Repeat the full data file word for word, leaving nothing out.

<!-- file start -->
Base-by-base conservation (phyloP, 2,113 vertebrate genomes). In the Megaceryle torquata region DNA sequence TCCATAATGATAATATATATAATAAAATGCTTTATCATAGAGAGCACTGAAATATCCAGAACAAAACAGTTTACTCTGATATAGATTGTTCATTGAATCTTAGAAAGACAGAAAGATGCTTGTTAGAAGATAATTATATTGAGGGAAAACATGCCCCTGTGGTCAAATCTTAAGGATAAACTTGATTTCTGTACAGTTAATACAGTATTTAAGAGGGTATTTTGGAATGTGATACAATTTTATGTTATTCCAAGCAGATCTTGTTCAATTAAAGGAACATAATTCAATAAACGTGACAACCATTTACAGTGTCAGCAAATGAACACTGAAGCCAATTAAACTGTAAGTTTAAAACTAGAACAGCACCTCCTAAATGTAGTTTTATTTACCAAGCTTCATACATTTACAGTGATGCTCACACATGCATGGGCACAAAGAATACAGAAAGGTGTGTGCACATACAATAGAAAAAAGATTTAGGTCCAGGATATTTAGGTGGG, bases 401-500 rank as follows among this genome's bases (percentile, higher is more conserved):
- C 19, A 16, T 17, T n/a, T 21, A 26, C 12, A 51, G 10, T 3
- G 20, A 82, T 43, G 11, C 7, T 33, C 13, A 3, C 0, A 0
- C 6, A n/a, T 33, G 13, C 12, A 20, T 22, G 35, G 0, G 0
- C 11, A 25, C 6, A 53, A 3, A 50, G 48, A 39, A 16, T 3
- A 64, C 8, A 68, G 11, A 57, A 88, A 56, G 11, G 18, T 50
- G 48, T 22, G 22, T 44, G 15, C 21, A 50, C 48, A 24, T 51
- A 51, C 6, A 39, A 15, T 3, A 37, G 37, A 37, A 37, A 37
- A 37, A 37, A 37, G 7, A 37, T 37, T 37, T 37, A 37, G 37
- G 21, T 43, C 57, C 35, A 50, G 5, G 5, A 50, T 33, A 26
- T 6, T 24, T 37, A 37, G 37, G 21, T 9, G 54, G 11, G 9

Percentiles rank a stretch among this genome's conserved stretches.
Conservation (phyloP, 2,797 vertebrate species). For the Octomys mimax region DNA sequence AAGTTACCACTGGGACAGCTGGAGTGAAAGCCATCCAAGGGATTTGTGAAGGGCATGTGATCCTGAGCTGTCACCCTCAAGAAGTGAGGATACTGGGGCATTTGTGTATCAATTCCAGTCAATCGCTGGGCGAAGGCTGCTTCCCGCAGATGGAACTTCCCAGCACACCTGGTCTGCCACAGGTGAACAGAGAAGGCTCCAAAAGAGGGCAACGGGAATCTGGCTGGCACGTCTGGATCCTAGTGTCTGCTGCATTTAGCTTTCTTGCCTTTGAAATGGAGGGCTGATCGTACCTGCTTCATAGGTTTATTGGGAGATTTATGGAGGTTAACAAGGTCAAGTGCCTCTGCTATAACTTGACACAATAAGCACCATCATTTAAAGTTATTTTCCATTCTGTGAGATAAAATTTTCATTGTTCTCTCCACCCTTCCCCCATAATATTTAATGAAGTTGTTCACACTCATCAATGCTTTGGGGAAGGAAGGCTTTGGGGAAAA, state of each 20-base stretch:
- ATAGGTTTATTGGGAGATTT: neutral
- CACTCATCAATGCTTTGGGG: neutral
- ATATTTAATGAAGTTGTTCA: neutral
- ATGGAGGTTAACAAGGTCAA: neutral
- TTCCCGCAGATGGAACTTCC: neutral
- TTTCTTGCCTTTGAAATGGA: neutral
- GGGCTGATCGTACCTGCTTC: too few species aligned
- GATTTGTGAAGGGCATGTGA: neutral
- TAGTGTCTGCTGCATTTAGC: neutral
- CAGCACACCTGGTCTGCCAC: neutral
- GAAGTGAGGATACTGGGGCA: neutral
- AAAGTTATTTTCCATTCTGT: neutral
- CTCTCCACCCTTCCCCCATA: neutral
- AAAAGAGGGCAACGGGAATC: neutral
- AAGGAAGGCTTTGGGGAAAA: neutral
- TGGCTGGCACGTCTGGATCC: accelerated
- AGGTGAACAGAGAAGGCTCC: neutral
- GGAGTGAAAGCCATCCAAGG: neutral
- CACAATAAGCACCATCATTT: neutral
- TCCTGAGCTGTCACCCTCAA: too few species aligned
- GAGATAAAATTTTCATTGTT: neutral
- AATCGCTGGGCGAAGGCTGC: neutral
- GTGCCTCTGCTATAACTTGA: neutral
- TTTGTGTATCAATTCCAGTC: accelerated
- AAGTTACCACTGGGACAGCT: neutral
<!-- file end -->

Base-by-base conservation (phyloP, 2,113 vertebrate genomes). In the Megaceryle torquata region DNA sequence TCCATAATGATAATATATATAATAAAATGCTTTATCATAGAGAGCACTGAAATATCCAGAACAAAACAGTTTACTCTGATATAGATTGTTCATTGAATCTTAGAAAGACAGAAAGATGCTTGTTAGAAGATAATTATATTGAGGGAAAACATGCCCCTGTGGTCAAATCTTAAGGATAAACTTGATTTCTGTACAGTTAATACAGTATTTAAGAGGGTATTTTGGAATGTGATACAATTTTATGTTATTCCAAGCAGATCTTGTTCAATTAAAGGAACATAATTCAATAAACGTGACAACCATTTACAGTGTCAGCAAATGAACACTGAAGCCAATTAAACTGTAAGTTTAAAACTAGAACAGCACCTCCTAAATGTAGTTTTATTTACCAAGCTTCATACATTTACAGTGATGCTCACACATGCATGGGCACAAAGAATACAGAAAGGTGTGTGCACATACAATAGAAAAAAGATTTAGGTCCAGGATATTTAGGTGGG, bases 401-500 rank as follows among this genome's bases (percentile, higher is more conserved):
- C 19, A 16, T 17, T n/a, T 21, A 26, C 12, A 51, G 10, T 3
- G 20, A 82, T 43, G 11, C 7, T 33, C 13, A 3, C 0, A 0
- C 6, A n/a, T 33, G 13, C 12, A 20, T 22, G 35, G 0, G 0
- C 11, A 25, C 6, A 53, A 3, A 50, G 48, A 39, A 16, T 3
- A 64, C 8, A 68, G 11, A 57, A 88, A 56, G 11, G 18, T 50
- G 48, T 22, G 22, T 44, G 15, C 21, A 50, C 48, A 24, T 51
- A 51, C 6, A 39, A 15, T 3, A 37, G 37, A 37, A 37, A 37
- A 37, A 37, A 37, G 7, A 37, T 37, T 37, T 37, A 37, G 37
- G 21, T 43, C 57, C 35, A 50, G 5, G 5, A 50, T 33, A 26
- T 6, T 24, T 37, A 37, G 37, G 21, T 9, G 54, G 11, G 9

Percentiles rank a stretch among this genome's conserved stretches.
Conservation (phyloP, 2,797 vertebrate species). For the Octomys mimax region DNA sequence AAGTTACCACTGGGACAGCTGGAGTGAAAGCCATCCAAGGGATTTGTGAAGGGCATGTGATCCTGAGCTGTCACCCTCAAGAAGTGAGGATACTGGGGCATTTGTGTATCAATTCCAGTCAATCGCTGGGCGAAGGCTGCTTCCCGCAGATGGAACTTCCCAGCACACCTGGTCTGCCACAGGTGAACAGAGAAGGCTCCAAAAGAGGGCAACGGGAATCTGGCTGGCACGTCTGGATCCTAGTGTCTGCTGCATTTAGCTTTCTTGCCTTTGAAATGGAGGGCTGATCGTACCTGCTTCATAGGTTTATTGGGAGATTTATGGAGGTTAACAAGGTCAAGTGCCTCTGCTATAACTTGACACAATAAGCACCATCATTTAAAGTTATTTTCCATTCTGTGAGATAAAATTTTCATTGTTCTCTCCACCCTTCCCCCATAATATTTAATGAAGTTGTTCACACTCATCAATGCTTTGGGGAAGGAAGGCTTTGGGGAAAA, state of each 20-base stretch:
- ATAGGTTTATTGGGAGATTT: neutral
- CACTCATCAATGCTTTGGGG: neutral
- ATATTTAATGAAGTTGTTCA: neutral
- ATGGAGGTTAACAAGGTCAA: neutral
- TTCCCGCAGATGGAACTTCC: neutral
- TTTCTTGCCTTTGAAATGGA: neutral
- GGGCTGATCGTACCTGCTTC: too few species aligned
- GATTTGTGAAGGGCATGTGA: neutral
- TAGTGTCTGCTGCATTTAGC: neutral
- CAGCACACCTGGTCTGCCAC: neutral
- GAAGTGAGGATACTGGGGCA: neutral
- AAAGTTATTTTCCATTCTGT: neutral
- CTCTCCACCCTTCCCCCATA: neutral
- AAAAGAGGGCAACGGGAATC: neutral
- AAGGAAGGCTTTGGGGAAAA: neutral
- TGGCTGGCACGTCTGGATCC: accelerated
- AGGTGAACAGAGAAGGCTCC: neutral
- GGAGTGAAAGCCATCCAAGG: neutral
- CACAATAAGCACCATCATTT: neutral
- TCCTGAGCTGTCACCCTCAA: too few species aligned
- GAGATAAAATTTTCATTGTT: neutral
- AATCGCTGGGCGAAGGCTGC: neutral
- GTGCCTCTGCTATAACTTGA: neutral
- TTTGTGTATCAATTCCAGTC: accelerated
- AAGTTACCACTGGGACAGCT: neutral